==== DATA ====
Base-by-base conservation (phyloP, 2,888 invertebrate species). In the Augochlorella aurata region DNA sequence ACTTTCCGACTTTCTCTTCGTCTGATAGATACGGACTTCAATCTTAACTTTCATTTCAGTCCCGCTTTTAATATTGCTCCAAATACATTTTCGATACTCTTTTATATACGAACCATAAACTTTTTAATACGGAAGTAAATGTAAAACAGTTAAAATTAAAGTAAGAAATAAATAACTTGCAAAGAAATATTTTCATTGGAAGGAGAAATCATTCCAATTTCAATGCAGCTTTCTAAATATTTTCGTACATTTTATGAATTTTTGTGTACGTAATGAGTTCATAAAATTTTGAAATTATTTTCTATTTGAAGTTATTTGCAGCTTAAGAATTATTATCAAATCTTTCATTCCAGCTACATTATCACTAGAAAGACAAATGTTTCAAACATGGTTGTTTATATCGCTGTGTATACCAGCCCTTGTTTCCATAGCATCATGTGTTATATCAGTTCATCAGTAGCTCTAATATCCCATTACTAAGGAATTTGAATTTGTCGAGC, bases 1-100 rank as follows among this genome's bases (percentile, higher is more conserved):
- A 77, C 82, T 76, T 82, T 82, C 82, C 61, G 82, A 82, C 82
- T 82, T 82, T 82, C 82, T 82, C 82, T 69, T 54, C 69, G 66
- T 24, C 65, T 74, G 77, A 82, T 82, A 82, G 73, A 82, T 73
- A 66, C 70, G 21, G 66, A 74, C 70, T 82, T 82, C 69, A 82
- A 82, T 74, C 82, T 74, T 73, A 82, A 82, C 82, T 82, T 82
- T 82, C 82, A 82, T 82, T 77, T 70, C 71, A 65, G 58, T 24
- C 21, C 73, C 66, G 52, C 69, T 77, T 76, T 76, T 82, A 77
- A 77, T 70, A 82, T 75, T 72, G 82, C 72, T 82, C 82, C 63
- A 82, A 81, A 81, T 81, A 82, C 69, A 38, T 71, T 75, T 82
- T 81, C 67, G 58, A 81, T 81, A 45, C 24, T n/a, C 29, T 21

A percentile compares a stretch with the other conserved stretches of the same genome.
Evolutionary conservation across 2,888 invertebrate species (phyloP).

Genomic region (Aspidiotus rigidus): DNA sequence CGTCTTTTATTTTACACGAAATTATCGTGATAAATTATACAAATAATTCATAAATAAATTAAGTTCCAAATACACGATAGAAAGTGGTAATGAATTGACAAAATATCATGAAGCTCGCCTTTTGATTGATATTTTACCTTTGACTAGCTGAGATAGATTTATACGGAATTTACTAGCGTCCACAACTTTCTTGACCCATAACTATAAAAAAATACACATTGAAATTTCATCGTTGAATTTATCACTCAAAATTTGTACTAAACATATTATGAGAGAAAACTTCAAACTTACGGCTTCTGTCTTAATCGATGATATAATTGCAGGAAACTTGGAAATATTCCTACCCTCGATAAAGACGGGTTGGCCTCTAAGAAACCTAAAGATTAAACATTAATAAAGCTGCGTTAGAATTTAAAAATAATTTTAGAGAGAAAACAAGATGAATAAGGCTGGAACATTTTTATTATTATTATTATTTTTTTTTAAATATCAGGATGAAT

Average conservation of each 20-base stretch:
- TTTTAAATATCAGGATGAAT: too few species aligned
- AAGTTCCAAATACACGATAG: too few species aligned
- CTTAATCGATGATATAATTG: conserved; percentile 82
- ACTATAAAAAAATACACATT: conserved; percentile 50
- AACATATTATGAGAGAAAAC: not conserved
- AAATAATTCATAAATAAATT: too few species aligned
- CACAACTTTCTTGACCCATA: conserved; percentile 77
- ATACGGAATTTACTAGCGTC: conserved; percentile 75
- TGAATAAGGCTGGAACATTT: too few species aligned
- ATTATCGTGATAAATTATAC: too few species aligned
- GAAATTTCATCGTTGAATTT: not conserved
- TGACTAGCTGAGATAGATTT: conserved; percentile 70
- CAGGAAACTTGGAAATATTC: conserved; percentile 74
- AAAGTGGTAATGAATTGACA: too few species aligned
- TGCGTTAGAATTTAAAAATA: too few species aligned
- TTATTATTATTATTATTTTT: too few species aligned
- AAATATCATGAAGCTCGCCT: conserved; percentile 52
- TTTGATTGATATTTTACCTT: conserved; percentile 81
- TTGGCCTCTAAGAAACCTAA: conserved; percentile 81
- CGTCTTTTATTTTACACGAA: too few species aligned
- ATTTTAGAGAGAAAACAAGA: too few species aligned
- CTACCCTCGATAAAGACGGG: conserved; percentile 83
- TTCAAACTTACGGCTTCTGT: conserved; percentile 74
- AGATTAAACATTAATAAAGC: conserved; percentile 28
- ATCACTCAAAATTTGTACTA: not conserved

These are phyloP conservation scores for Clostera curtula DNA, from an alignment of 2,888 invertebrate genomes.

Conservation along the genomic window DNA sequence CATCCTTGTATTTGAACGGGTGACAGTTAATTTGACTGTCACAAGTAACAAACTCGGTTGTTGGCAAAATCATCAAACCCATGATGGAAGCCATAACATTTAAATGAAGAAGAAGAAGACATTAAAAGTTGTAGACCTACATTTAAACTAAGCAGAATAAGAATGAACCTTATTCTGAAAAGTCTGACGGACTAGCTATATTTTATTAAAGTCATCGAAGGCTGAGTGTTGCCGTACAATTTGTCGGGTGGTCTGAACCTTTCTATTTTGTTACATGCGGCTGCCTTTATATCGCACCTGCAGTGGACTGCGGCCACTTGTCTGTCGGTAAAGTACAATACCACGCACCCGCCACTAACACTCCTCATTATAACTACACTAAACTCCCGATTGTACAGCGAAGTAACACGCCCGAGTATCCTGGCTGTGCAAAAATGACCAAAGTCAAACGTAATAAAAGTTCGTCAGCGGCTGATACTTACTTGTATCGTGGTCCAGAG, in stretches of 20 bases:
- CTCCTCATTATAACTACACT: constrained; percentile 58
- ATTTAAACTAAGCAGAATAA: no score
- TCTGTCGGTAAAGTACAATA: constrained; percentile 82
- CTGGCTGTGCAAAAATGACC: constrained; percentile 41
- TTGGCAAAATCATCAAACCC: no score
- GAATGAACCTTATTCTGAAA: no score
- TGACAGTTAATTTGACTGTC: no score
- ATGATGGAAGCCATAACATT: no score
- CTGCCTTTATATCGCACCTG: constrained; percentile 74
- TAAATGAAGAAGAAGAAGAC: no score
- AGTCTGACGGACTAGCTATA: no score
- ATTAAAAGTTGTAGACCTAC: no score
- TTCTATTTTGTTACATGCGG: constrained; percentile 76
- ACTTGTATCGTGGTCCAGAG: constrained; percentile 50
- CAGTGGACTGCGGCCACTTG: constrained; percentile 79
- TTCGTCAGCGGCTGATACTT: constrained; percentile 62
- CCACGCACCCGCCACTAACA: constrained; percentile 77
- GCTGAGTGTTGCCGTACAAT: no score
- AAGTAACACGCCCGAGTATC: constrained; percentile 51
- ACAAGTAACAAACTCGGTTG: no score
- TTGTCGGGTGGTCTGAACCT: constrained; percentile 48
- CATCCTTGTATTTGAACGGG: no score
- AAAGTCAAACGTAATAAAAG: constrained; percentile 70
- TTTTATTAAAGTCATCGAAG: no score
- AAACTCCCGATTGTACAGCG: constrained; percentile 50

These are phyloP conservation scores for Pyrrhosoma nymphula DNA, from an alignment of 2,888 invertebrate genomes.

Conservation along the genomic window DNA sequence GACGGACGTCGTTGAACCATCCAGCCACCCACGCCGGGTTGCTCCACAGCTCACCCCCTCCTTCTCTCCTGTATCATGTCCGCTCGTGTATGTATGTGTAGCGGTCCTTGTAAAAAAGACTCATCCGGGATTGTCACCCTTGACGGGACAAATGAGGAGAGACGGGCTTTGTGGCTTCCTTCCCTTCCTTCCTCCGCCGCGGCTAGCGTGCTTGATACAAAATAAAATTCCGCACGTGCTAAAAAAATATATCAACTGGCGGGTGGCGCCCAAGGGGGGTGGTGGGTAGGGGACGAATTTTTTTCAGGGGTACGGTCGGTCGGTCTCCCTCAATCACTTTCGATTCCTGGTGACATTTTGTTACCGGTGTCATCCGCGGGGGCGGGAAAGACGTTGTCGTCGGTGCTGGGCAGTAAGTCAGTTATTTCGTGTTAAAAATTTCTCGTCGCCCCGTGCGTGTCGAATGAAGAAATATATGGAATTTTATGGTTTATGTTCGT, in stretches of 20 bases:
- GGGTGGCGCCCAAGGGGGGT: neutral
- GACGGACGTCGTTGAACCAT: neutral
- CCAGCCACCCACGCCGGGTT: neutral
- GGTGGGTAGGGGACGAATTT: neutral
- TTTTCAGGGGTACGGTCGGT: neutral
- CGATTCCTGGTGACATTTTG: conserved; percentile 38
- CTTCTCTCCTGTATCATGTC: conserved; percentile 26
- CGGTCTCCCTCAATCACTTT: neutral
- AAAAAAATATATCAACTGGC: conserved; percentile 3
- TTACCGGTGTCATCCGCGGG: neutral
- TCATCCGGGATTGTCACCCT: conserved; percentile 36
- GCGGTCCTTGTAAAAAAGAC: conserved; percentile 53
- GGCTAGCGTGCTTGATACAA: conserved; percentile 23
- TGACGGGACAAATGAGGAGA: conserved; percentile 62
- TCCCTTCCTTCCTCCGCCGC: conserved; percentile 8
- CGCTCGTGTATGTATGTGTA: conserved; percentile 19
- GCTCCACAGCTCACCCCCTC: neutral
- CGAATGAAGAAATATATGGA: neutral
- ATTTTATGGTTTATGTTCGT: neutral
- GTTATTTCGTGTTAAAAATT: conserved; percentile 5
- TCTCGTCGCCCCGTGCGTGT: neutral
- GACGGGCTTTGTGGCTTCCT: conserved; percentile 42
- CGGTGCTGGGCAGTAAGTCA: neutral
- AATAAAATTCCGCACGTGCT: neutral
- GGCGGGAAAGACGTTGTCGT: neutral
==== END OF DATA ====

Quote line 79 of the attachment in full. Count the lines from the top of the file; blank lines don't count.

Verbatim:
- TTACCGGTGTCATCCGCGGG: neutral